But we didn’t come for the décor.  Opened by two New Yorkers, La Estacion prides itself in taking advantage of Puerto Rico’s abundant natural resources using fresh, local products from the Island. Freshly ground spices season the native fruits and vegetables strewn throughout the dishes. The fish are all local catches. And like with their décor, La Estacion mixes traditional with innovative, reinterpreting Puerto Rican cuisine for a flawless, flavourful fusion. Also, if I haven’t already mentioned it, try the pulled pork.

On my last day in Puerto Rico, like the rest of Americans, we watched the game at a friend’s condo. I decompressed from an action packed weekend with a beer watching Golden State Warriors edge out the Oklahoma City Thunder in Game 7 to go on to the NBA finals… with people I am happy to now call friends.

My love for Puerto Rico only grows with every visit. I have for a while been considering buying property in Puerto Rico, there are excellent buying opportunities in real estate. With the local economy under duress, it is amongst the few places in America and its commonwealth where real estate is undervalued.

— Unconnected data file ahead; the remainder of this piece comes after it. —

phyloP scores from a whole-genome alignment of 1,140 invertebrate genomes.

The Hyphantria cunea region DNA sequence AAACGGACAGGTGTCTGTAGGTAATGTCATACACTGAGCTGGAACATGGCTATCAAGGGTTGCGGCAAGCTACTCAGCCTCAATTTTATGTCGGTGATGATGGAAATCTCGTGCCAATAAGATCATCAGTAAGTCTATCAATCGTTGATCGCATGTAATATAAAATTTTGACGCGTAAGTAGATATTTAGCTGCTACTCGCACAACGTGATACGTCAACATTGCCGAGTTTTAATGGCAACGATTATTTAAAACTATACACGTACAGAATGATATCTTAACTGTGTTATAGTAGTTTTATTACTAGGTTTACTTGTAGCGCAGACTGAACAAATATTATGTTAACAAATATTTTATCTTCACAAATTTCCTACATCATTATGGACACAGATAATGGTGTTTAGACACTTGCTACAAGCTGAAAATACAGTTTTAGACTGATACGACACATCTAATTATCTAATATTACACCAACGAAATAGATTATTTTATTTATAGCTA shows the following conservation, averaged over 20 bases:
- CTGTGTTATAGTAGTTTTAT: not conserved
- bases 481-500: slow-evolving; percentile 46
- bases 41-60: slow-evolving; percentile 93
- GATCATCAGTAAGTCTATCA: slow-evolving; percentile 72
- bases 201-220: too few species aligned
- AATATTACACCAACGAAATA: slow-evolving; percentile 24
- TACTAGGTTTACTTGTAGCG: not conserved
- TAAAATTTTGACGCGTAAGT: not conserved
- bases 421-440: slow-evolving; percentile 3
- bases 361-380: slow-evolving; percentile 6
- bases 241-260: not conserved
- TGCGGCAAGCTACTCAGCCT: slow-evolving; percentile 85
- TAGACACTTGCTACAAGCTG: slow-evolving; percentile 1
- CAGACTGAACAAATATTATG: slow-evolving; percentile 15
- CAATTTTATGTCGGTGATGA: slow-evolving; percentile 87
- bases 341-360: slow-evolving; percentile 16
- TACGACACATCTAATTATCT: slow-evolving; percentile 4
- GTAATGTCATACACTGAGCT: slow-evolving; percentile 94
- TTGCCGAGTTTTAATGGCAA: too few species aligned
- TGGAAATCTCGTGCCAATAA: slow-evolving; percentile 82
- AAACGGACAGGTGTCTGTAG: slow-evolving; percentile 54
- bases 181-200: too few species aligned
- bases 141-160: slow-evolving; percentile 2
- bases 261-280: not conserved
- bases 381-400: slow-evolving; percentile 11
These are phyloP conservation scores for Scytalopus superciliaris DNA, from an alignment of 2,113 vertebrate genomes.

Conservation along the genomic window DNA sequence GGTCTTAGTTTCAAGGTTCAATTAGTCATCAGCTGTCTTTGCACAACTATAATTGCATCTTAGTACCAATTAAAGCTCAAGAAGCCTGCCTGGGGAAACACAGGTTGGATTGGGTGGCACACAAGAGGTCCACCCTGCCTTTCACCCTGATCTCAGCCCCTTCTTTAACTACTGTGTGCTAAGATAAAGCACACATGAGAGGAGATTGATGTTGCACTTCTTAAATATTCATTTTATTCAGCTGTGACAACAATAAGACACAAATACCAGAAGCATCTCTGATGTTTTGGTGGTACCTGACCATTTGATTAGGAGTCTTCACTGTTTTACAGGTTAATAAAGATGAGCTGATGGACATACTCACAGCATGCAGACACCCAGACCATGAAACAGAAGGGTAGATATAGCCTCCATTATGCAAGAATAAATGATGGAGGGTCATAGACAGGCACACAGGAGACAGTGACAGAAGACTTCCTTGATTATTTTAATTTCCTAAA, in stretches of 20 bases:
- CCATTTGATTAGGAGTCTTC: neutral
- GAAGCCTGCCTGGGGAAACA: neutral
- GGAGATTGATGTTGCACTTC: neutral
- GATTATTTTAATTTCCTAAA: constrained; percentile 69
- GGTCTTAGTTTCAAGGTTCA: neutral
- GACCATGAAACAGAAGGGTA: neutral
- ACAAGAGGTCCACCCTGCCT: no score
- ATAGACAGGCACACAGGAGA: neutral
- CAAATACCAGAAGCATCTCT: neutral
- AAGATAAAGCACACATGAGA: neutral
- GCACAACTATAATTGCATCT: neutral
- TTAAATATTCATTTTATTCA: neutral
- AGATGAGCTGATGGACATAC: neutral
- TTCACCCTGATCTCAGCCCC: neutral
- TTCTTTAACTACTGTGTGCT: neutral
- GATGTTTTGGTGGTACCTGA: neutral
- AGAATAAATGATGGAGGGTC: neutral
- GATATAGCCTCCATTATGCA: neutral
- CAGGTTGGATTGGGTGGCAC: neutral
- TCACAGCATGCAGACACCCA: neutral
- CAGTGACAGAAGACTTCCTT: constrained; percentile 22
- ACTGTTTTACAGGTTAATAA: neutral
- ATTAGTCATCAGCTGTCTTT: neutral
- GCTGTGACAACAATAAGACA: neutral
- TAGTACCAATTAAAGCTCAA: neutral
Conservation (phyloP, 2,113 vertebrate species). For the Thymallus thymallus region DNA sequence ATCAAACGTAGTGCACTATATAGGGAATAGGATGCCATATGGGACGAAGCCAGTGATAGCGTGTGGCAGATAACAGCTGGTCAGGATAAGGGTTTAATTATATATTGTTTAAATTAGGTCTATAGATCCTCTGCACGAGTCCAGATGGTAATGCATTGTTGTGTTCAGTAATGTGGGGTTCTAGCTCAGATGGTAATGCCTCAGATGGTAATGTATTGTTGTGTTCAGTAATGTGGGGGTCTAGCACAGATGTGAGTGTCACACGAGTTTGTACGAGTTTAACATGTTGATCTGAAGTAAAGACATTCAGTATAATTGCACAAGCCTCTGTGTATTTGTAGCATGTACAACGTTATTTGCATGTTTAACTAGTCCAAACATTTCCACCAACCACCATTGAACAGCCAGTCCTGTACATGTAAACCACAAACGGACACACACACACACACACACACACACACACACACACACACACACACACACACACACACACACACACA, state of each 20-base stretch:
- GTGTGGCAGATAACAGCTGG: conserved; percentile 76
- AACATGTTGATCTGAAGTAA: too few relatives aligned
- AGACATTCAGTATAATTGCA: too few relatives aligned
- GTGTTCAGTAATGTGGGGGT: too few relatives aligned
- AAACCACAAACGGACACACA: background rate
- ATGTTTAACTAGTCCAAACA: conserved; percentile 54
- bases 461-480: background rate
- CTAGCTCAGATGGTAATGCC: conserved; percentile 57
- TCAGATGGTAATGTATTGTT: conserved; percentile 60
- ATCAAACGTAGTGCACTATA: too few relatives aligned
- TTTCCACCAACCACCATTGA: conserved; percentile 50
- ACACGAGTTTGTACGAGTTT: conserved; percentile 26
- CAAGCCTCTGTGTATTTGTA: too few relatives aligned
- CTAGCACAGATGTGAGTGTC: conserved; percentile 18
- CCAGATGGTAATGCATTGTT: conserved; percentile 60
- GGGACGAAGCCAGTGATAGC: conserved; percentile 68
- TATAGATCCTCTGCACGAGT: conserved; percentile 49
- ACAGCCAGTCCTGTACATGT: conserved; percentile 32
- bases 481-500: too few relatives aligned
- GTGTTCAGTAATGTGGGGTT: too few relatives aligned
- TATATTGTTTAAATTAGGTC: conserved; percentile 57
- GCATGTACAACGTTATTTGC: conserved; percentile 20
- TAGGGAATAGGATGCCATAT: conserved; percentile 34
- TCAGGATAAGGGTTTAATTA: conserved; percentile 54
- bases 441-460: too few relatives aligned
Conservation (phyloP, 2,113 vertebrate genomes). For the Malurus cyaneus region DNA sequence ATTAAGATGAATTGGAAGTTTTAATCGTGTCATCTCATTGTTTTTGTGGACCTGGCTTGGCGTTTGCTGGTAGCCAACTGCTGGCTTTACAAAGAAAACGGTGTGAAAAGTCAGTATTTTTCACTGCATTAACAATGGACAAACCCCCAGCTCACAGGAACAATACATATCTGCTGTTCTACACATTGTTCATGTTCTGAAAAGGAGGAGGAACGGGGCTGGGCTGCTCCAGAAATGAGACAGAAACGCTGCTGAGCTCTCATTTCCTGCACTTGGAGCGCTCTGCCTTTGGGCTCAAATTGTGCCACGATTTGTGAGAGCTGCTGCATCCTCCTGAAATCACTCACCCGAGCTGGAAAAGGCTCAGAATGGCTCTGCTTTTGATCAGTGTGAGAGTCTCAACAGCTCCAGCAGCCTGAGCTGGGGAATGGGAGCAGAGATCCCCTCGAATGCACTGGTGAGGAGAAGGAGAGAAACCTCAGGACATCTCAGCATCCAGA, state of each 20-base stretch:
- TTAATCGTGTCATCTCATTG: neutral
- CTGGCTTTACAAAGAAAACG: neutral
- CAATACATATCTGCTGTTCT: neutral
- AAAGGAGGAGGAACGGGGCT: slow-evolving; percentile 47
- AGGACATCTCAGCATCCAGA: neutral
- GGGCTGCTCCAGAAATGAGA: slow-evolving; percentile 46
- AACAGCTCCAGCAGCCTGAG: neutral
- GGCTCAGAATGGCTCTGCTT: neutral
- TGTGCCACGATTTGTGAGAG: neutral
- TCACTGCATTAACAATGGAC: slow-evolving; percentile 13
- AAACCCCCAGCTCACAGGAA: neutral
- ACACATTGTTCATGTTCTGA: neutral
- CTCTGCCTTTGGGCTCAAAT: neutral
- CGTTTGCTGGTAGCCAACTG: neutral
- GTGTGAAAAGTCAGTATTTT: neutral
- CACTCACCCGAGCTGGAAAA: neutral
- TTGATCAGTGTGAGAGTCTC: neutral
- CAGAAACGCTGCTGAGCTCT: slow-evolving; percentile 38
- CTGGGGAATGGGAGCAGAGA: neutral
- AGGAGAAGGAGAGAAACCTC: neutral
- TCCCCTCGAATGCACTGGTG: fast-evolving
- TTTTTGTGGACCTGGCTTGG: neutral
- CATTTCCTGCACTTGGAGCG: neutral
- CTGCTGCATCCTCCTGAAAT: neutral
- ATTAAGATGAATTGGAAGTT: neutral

My Memorial Day weekend only reinforces my opinion that Puerto Rico is an undiscovered gem. The large expat community – often traders and equity managers taking advantage of the lack of capital gains tax for residents – show that with investment, Puerto Rico has the potential to be the Caribbean’s Singapore. If they directed their advertising to entrepreneurs on the main land, attracted new capital and investment, implemented better banking infrastructure and mobilised smart entrepreneurs on the ground they could turn the economy around. In the meantime, this island boy will continue planning his next trip to Puerto Rico – I think perhaps this time I will try the south.